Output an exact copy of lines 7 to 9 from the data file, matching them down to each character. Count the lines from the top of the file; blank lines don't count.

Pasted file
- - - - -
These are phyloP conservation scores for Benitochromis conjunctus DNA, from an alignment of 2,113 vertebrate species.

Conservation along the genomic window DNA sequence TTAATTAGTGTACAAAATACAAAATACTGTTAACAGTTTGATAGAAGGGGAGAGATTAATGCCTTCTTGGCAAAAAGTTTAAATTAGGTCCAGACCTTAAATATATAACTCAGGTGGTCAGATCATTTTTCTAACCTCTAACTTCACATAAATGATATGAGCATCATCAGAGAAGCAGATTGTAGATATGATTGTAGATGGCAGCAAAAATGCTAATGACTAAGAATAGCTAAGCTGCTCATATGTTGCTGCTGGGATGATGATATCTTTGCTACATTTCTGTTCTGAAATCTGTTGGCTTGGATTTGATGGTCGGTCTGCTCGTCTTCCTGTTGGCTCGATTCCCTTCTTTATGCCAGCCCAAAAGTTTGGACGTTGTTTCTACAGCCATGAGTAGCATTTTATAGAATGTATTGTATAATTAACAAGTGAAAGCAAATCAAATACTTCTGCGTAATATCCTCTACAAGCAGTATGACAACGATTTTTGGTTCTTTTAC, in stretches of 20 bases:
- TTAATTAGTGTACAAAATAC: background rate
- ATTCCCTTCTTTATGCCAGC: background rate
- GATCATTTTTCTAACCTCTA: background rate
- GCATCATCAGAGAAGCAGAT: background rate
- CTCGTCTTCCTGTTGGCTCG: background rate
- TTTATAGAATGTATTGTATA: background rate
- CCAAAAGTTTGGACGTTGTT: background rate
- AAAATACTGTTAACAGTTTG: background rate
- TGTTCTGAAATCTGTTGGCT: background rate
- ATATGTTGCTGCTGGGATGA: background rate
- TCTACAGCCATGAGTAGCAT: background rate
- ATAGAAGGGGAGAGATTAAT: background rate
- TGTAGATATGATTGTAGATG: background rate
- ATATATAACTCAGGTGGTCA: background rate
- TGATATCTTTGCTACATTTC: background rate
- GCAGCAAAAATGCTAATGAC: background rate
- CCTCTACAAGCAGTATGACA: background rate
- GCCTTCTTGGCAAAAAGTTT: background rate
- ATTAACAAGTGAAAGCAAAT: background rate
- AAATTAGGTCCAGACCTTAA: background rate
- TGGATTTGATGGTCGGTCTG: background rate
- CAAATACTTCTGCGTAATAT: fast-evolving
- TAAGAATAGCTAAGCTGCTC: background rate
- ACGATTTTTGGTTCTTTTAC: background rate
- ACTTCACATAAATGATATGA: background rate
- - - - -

- CTCGTCTTCCTGTTGGCTCG: background rate
- TTTATAGAATGTATTGTATA: background rate
- CCAAAAGTTTGGACGTTGTT: background rate